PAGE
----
This is the so-called "evolutionary" (or "genealogical") hierarchy. Each component replicates-or, more loosely, "makes more of itself:" genes replicate; organisms reproduce; species speciate.

On the other hand, organisms have a distinctly economic side to their existence: they process matter and energy to develop (as embryos, for example), grow-and simply to continue to exist. This side of life finds organisms of the same species forming local populations that are in turn parts of local ecosystems; local ecosystems are connected with neighboring systems, as matter and energy flow across the often very loose boundaries between local ecosystems. And so forth: the biota of the entire world ("biosphere") is hooked up into a vast network of matter-energy flow. This is the "ecological" (or "economic") hierarchy.

Darwin's concept of natural selection boils down to the principle that how well an organism does in the economic side of its life is bound to have an effect on how well it will do in the reproducing side of its life. Hierarchy theory has the potential of integrating all aspects of evolutionary biology (perhaps all of biology in general) by explicitly recognizing the existence of each level in both hierarchies; understanding that there are distinct processes (or analogous processes operating at different scale of space and time) at each level (hence each level can be studied independently and in its own right-the way biology has historically been carved up into distinct, separate subdisciplines); and by analyzing the ways in which the different levels-within and between the "economic" and "genealogical" hierarchies-interact with one another.

In the 1980s, hierarchy theory showed promise as the way to develop a more complete evolutionary theory-and as a way to organize and better understand the complexity of biological systems. The approach has lain semi-dormant for over a decade, and our group has decided to see where things stand as of now-and how the entire field of hierarchy theory can be amplified and extended in evolutionary biology. We convened a research group consisting of T. Ryan Gregory (University of Guelph, Canada); Ryan studies genome size-and several years ago showed that the genome itself is hierarchically structured! Bruce Lieberman (University of Kansas) is a paleontologist who has made important contributions to our thinking about the importance of geography and the physical environment in understanding macroevolution. Ilya Temkin (NYU/American Museum) has brought molecular biology, anatomy and paleontology to bear on his understanding of the evolution of pearl oysters; Ilya has important new ideas about how networks relate to hierarchical structures. William Miller III is a paleontologist whose contributions to understanding large-scale ecological structures are unique-and very influential (absolutely essential to the development of my own thinking!). Telmo Pievani, as mentioned, is a philosopher of science (at University of Milano II); Telmo is an extremely sophisticated thinker who is able to interweave the group's disparate thoughts under the rubric of hierarchy theory. Dan Brooks (University of Toronto) is, along with me, the grizzled veteran of the group. A parisitologist, Dan has been at the forefront of all interesting theoretical discussions in systematics and large-scale evolutionary theory for his entire career; for example, with E.O. Wiley, Dan pioneered thinking about evolution in terms of thermodynamics-a subject which itself cries out for more attention. And me-whose work has been amply featured on these pages already.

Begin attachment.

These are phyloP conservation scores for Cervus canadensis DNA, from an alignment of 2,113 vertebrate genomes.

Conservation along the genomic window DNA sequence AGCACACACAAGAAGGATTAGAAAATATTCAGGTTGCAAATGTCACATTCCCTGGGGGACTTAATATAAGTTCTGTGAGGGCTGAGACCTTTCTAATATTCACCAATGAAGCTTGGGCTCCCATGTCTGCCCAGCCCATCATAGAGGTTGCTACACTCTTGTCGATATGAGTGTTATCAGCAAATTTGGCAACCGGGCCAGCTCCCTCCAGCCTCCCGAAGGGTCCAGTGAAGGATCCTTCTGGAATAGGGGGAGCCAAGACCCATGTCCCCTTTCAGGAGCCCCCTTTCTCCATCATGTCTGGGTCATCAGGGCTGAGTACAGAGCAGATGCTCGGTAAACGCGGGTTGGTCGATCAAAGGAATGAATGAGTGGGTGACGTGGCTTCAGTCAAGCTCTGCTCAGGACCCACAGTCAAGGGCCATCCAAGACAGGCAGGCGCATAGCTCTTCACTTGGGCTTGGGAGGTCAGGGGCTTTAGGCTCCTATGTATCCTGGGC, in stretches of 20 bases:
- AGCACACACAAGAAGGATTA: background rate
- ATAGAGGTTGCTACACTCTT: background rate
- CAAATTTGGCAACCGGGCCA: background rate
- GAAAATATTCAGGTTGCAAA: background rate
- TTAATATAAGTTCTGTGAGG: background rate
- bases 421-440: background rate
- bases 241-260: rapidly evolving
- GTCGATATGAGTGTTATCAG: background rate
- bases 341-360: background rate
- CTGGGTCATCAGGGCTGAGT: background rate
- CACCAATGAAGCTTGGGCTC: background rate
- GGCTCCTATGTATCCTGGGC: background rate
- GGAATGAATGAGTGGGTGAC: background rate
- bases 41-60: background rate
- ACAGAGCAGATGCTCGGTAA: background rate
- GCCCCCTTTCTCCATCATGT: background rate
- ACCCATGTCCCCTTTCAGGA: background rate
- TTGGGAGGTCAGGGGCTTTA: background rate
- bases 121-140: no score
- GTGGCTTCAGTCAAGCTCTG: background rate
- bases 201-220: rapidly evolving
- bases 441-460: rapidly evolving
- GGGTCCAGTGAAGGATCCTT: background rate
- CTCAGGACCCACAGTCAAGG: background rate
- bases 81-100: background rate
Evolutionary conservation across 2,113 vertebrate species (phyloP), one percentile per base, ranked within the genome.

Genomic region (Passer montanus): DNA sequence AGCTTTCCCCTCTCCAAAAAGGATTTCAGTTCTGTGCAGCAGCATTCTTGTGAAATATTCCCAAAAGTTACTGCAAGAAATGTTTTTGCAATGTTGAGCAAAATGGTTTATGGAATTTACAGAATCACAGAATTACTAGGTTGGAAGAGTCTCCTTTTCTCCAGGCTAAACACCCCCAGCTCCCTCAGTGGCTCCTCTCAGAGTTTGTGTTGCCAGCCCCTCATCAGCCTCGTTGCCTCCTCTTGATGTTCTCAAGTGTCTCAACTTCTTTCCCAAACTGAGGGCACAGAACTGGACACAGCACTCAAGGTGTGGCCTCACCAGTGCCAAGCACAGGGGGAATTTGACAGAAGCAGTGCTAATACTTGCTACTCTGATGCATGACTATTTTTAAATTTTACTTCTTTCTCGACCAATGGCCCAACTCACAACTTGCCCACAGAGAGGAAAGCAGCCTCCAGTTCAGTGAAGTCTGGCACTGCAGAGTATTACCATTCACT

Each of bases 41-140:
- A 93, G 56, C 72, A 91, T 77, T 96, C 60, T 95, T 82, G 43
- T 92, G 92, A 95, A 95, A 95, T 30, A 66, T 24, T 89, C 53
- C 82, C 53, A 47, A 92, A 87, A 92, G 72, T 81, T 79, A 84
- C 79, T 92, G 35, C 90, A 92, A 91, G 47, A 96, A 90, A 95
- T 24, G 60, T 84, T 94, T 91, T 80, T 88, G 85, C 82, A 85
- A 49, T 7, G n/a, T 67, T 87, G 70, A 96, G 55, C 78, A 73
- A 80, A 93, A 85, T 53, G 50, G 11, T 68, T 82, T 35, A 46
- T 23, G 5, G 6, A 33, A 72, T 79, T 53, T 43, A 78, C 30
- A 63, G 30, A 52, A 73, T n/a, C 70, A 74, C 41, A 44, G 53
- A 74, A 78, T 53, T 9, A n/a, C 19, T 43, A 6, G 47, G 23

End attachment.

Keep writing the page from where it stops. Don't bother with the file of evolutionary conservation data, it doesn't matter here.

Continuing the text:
We made plans and pushed the hierarchy envelope. But we also put on a 3 hour program for the public at the amazing Palazzo Ducale. With an audience of 500 people, we put on quite a show! Everything from molecules to ecosystems! Stay tuned for further announcements: this hierarchy group of ours is going places! My thanks again to Vittorio Bo, Telmo Pievani and the entire staff (and supporters!) of this extremely important annual event: The Festival of Science in Genoa!

Niles Eldredge